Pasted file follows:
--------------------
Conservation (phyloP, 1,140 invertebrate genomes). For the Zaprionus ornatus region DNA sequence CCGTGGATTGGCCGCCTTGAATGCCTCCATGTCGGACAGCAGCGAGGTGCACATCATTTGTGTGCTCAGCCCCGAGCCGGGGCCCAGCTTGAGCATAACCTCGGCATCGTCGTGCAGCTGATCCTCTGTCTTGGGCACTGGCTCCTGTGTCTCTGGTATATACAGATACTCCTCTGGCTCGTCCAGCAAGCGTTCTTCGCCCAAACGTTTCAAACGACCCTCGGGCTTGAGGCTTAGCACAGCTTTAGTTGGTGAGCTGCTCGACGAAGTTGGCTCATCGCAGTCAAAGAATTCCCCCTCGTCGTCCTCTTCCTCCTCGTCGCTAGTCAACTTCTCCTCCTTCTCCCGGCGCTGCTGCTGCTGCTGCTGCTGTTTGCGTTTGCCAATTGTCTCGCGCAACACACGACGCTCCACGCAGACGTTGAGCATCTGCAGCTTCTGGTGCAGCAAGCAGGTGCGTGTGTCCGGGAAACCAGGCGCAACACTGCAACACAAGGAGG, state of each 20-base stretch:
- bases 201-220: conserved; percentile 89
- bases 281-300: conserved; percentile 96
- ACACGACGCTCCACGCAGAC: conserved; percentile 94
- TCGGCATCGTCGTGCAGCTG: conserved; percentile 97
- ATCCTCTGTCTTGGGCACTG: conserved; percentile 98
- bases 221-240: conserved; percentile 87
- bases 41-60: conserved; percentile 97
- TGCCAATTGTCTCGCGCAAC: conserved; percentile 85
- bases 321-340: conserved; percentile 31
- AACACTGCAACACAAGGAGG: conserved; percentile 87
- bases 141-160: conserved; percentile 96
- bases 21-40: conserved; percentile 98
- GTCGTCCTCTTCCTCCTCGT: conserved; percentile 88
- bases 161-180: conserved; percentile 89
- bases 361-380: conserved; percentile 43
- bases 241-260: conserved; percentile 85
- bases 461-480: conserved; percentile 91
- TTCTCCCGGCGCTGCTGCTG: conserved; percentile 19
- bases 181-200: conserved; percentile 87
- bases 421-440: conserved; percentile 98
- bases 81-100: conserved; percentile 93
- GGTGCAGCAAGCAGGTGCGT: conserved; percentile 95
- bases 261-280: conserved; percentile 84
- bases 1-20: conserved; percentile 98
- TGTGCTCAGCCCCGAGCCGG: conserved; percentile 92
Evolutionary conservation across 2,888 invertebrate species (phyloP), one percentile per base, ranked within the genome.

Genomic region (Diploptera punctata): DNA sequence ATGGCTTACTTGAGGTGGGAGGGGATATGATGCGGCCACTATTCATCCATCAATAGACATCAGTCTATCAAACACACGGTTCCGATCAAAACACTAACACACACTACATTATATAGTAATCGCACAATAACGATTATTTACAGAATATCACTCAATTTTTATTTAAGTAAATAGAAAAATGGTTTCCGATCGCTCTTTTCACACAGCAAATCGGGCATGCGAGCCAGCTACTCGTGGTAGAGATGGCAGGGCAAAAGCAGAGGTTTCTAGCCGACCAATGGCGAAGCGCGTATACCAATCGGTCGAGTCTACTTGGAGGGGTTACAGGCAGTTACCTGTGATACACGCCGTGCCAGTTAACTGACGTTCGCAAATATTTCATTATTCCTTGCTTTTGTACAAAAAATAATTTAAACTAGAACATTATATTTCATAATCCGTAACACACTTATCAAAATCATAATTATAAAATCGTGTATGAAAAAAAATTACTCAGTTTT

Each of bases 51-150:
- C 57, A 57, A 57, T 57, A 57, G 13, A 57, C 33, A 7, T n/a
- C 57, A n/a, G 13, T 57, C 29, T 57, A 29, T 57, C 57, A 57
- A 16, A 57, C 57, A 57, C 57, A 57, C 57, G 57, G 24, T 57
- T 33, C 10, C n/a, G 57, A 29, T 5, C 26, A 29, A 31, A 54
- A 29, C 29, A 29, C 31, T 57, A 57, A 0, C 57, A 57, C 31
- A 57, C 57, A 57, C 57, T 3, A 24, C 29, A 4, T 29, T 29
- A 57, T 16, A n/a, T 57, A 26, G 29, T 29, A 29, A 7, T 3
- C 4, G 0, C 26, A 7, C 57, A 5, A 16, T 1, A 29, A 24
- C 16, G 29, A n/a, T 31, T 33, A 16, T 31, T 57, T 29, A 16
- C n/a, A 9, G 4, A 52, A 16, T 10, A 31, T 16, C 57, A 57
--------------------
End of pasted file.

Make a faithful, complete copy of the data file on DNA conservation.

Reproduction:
Conservation (phyloP, 1,140 invertebrate genomes). For the Zaprionus ornatus region DNA sequence CCGTGGATTGGCCGCCTTGAATGCCTCCATGTCGGACAGCAGCGAGGTGCACATCATTTGTGTGCTCAGCCCCGAGCCGGGGCCCAGCTTGAGCATAACCTCGGCATCGTCGTGCAGCTGATCCTCTGTCTTGGGCACTGGCTCCTGTGTCTCTGGTATATACAGATACTCCTCTGGCTCGTCCAGCAAGCGTTCTTCGCCCAAACGTTTCAAACGACCCTCGGGCTTGAGGCTTAGCACAGCTTTAGTTGGTGAGCTGCTCGACGAAGTTGGCTCATCGCAGTCAAAGAATTCCCCCTCGTCGTCCTCTTCCTCCTCGTCGCTAGTCAACTTCTCCTCCTTCTCCCGGCGCTGCTGCTGCTGCTGCTGCTGTTTGCGTTTGCCAATTGTCTCGCGCAACACACGACGCTCCACGCAGACGTTGAGCATCTGCAGCTTCTGGTGCAGCAAGCAGGTGCGTGTGTCCGGGAAACCAGGCGCAACACTGCAACACAAGGAGG, state of each 20-base stretch:
- bases 201-220: conserved; percentile 89
- bases 281-300: conserved; percentile 96
- ACACGACGCTCCACGCAGAC: conserved; percentile 94
- TCGGCATCGTCGTGCAGCTG: conserved; percentile 97
- ATCCTCTGTCTTGGGCACTG: conserved; percentile 98
- bases 221-240: conserved; percentile 87
- bases 41-60: conserved; percentile 97
- TGCCAATTGTCTCGCGCAAC: conserved; percentile 85
- bases 321-340: conserved; percentile 31
- AACACTGCAACACAAGGAGG: conserved; percentile 87
- bases 141-160: conserved; percentile 96
- bases 21-40: conserved; percentile 98
- GTCGTCCTCTTCCTCCTCGT: conserved; percentile 88
- bases 161-180: conserved; percentile 89
- bases 361-380: conserved; percentile 43
- bases 241-260: conserved; percentile 85
- bases 461-480: conserved; percentile 91
- TTCTCCCGGCGCTGCTGCTG: conserved; percentile 19
- bases 181-200: conserved; percentile 87
- bases 421-440: conserved; percentile 98
- bases 81-100: conserved; percentile 93
- GGTGCAGCAAGCAGGTGCGT: conserved; percentile 95
- bases 261-280: conserved; percentile 84
- bases 1-20: conserved; percentile 98
- TGTGCTCAGCCCCGAGCCGG: conserved; percentile 92
Evolutionary conservation across 2,888 invertebrate species (phyloP), one percentile per base, ranked within the genome.

Genomic region (Diploptera punctata): DNA sequence ATGGCTTACTTGAGGTGGGAGGGGATATGATGCGGCCACTATTCATCCATCAATAGACATCAGTCTATCAAACACACGGTTCCGATCAAAACACTAACACACACTACATTATATAGTAATCGCACAATAACGATTATTTACAGAATATCACTCAATTTTTATTTAAGTAAATAGAAAAATGGTTTCCGATCGCTCTTTTCACACAGCAAATCGGGCATGCGAGCCAGCTACTCGTGGTAGAGATGGCAGGGCAAAAGCAGAGGTTTCTAGCCGACCAATGGCGAAGCGCGTATACCAATCGGTCGAGTCTACTTGGAGGGGTTACAGGCAGTTACCTGTGATACACGCCGTGCCAGTTAACTGACGTTCGCAAATATTTCATTATTCCTTGCTTTTGTACAAAAAATAATTTAAACTAGAACATTATATTTCATAATCCGTAACACACTTATCAAAATCATAATTATAAAATCGTGTATGAAAAAAAATTACTCAGTTTT

Each of bases 51-150:
- C 57, A 57, A 57, T 57, A 57, G 13, A 57, C 33, A 7, T n/a
- C 57, A n/a, G 13, T 57, C 29, T 57, A 29, T 57, C 57, A 57
- A 16, A 57, C 57, A 57, C 57, A 57, C 57, G 57, G 24, T 57
- T 33, C 10, C n/a, G 57, A 29, T 5, C 26, A 29, A 31, A 54
- A 29, C 29, A 29, C 31, T 57, A 57, A 0, C 57, A 57, C 31
- A 57, C 57, A 57, C 57, T 3, A 24, C 29, A 4, T 29, T 29
- A 57, T 16, A n/a, T 57, A 26, G 29, T 29, A 29, A 7, T 3
- C 4, G 0, C 26, A 7, C 57, A 5, A 16, T 1, A 29, A 24
- C 16, G 29, A n/a, T 31, T 33, A 16, T 31, T 57, T 29, A 16
- C n/a, A 9, G 4, A 52, A 16, T 10, A 31, T 16, C 57, A 57